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However, some practitioners may opt to incorporate more advanced technologies in diagnosis and treatment, which may require significant outlay of capital. Tools like the Oculus Keratograph 5M, the Marco Phoenix Meibography Workstation, or the Johnson & Johnson TearScience Lipiview II, will cost your practice tens of thousands of dollars, but will allow you to perform tests that can be billed to the patient and/or managed care plans to help you better diagnose and classify dry eye in your patient population.
Treatment options such as intense pulse light (IPL), low-level light therapy (LLLT) and meibomian gland expression aid patients and offer another revenue stream for your practice (both billable and non-billable), but will incur thousands to tens of thousands of dollars in implementation cost. Each practice has to examine their own financials and patient demographics to make an appropriate decision on which technology to incorporate.
After implementing the Oculus Keratograph 5M and the Vision Source Dry Eye Protocol in our practice, we saw a 16.5 percent growth in sales of dry eye products and over 300 percent increase in revenue for anterior segment imaging (CPT 92285). This alone added over $5,000 of annual revenue to the practice, not to mention that this increased our Evaluation and Management (E&M) revenue and likely saved many contact lens wearers from dropping out of their lenses.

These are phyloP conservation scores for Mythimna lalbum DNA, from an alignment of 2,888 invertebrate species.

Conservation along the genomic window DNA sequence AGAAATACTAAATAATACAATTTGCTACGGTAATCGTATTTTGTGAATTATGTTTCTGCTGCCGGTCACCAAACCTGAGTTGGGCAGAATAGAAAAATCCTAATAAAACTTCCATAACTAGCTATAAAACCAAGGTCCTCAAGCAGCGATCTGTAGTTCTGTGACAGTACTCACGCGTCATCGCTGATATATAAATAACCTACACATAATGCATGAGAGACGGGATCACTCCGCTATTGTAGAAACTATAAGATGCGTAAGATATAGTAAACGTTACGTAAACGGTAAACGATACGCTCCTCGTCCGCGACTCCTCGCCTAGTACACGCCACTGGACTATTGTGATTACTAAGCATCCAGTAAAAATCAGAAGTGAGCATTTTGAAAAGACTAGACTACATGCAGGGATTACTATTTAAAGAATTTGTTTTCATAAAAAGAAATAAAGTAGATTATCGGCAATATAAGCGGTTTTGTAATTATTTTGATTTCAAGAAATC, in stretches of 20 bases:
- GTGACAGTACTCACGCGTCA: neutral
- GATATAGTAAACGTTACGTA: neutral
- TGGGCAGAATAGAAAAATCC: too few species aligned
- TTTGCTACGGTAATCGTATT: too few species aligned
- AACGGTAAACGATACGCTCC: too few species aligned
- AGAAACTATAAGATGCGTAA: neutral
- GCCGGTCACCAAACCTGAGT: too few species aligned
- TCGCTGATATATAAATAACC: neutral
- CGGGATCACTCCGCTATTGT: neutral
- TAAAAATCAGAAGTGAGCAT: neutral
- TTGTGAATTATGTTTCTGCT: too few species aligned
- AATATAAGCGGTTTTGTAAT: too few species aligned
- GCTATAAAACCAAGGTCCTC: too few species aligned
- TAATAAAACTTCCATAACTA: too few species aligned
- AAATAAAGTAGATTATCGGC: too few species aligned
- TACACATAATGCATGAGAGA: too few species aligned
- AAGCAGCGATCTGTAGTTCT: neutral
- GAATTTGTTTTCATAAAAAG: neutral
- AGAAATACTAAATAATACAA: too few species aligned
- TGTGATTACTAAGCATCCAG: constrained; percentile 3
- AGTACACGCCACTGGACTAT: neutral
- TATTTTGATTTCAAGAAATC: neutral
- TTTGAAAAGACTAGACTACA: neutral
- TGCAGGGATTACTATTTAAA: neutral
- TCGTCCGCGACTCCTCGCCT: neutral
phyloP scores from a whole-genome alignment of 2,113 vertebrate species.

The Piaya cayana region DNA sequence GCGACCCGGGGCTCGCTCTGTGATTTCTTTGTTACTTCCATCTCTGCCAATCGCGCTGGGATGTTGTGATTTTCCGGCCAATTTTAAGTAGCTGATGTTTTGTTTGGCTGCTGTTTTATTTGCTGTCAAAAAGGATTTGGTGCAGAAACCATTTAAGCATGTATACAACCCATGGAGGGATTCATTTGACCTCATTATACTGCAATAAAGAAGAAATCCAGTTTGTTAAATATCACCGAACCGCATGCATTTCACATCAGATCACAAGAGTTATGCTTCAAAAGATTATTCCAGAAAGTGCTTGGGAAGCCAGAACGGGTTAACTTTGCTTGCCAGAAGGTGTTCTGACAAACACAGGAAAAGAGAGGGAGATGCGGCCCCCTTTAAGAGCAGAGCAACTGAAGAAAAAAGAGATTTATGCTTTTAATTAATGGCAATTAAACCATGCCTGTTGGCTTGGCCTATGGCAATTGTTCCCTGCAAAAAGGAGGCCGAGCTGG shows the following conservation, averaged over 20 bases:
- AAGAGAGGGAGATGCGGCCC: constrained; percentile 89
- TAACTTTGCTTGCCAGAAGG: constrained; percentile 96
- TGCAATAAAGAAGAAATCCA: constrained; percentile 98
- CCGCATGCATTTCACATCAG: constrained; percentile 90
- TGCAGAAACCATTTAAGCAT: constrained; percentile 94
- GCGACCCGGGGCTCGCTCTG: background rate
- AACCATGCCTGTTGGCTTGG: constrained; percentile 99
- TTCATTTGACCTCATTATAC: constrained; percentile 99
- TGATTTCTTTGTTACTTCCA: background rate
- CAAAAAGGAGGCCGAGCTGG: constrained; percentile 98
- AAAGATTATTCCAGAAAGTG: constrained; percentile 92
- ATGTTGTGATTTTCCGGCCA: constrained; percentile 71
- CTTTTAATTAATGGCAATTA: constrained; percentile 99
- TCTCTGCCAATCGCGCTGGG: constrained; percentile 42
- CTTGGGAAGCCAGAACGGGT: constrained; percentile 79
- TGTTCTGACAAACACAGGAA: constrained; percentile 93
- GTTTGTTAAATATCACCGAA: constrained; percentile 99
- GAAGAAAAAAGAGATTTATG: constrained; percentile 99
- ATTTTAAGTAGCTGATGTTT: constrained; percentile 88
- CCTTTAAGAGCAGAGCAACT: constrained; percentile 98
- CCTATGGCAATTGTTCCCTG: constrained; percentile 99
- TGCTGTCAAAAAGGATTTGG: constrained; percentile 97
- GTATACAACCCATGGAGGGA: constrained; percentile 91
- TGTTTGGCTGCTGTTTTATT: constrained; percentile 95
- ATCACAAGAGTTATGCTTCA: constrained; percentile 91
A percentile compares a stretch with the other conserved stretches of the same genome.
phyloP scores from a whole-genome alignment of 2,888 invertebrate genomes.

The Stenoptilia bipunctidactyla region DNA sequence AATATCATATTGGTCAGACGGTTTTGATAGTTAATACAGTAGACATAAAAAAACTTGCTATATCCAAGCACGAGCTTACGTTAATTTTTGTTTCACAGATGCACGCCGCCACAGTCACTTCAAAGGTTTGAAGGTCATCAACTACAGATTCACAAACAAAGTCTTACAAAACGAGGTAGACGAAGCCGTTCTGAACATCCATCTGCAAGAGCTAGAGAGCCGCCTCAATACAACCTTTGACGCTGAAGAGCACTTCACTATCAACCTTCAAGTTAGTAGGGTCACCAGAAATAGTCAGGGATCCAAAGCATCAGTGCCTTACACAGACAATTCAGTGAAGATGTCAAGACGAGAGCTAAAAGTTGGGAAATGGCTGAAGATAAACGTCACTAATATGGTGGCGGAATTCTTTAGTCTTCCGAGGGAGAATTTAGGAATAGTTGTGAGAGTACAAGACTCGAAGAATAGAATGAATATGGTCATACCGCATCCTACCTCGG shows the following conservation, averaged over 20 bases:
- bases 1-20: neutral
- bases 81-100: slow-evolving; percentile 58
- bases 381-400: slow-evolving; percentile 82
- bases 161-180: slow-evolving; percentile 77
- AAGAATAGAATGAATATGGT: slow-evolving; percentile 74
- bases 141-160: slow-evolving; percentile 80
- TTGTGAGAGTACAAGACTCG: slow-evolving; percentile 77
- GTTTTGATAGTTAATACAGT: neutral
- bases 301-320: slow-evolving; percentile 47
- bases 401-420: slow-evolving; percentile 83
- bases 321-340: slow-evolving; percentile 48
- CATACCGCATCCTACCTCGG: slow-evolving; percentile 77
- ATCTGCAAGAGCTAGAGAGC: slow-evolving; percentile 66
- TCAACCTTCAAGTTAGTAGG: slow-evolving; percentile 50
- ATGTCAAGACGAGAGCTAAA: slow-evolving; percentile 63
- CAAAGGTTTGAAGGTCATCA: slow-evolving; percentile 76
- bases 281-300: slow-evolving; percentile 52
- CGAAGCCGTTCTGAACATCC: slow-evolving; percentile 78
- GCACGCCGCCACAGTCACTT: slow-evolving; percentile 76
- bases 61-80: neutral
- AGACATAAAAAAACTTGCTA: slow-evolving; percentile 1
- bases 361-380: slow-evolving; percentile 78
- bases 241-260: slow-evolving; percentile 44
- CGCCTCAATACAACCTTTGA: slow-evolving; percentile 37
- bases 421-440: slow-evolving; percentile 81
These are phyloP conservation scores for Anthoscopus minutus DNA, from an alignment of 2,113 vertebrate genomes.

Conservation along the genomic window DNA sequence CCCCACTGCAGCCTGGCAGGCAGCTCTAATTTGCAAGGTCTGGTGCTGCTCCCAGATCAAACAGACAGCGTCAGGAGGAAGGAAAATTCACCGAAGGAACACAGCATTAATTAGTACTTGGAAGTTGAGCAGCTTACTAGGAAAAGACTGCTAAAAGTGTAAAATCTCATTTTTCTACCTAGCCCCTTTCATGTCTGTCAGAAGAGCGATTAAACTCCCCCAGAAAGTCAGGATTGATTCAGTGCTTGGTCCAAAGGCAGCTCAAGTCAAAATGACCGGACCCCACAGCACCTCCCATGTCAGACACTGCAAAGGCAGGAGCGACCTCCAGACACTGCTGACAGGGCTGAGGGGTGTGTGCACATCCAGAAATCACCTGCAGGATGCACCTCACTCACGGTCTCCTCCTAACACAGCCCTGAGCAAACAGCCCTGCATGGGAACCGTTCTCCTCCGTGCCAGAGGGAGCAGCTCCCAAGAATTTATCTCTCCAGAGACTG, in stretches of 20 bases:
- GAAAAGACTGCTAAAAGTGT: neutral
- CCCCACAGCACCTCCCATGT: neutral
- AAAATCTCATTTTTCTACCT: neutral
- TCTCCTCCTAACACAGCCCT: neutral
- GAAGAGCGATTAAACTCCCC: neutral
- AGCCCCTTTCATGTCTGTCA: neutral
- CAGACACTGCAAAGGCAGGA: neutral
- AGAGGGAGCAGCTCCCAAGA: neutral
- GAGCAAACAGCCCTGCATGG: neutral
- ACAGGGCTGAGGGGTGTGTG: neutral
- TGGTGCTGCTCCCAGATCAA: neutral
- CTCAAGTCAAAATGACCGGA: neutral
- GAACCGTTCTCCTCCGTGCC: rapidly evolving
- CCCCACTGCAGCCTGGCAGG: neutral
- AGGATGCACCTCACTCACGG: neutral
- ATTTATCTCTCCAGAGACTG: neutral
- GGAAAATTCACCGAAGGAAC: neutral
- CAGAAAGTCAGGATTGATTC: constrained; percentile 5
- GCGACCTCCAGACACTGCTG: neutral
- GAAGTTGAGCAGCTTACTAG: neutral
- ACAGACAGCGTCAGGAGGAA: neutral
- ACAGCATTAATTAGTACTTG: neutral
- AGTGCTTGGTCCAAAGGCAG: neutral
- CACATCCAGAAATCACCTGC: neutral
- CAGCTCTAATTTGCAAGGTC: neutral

Prescribe Daily Disposable CLs Whenever Possible
Daily disposable options often prove to be more comfortable and more convenient for patients, so this modality greatly improves compliance with wear schedule and keeps patients happy.
The first step in converting your practice to a daily disposable-centered practice is for all practitioners to wear them and really believe in their benefits. Make a commitment that all doctors will reach for a daily disposable as the first lens selection when clinically appropriate. When all the doctors are in agreement, it is time to educate your staff. When we made the concerted effort to change our prescribing habits in our office, we refit all staff members into daily disposable lenses so they could personally experience the comfort and convenience of this modality.
Once the entire office team is on board, it is easy to present this lens option to your patients. I like to tell my patients, “Daily disposable contact lenses are the cleanest, safest and healthiest option for your eyes,” and then go on to say, “In most cases, patients also find them to be more comfortable and very convenient.”
Patients are generally amenable to this discussion and agree that daily disposables sound like a great option, but you can probably guess their next question: “How much is that going to cost?” It’s true, daily disposable lenses are more expensive than monthly or two-week replacement lenses.
For that reason, we always try to point out all the additional benefits that patients can gain by switching to a daily disposable lens. We found it helpful to break down the fees into a cost per day. (You can go a step further and compare that to the cost of a daily Starbucks order). We also pointed out that the patient no longer needs to purchase contact lens solutions. That also helps bring down the net cost over the course of a year.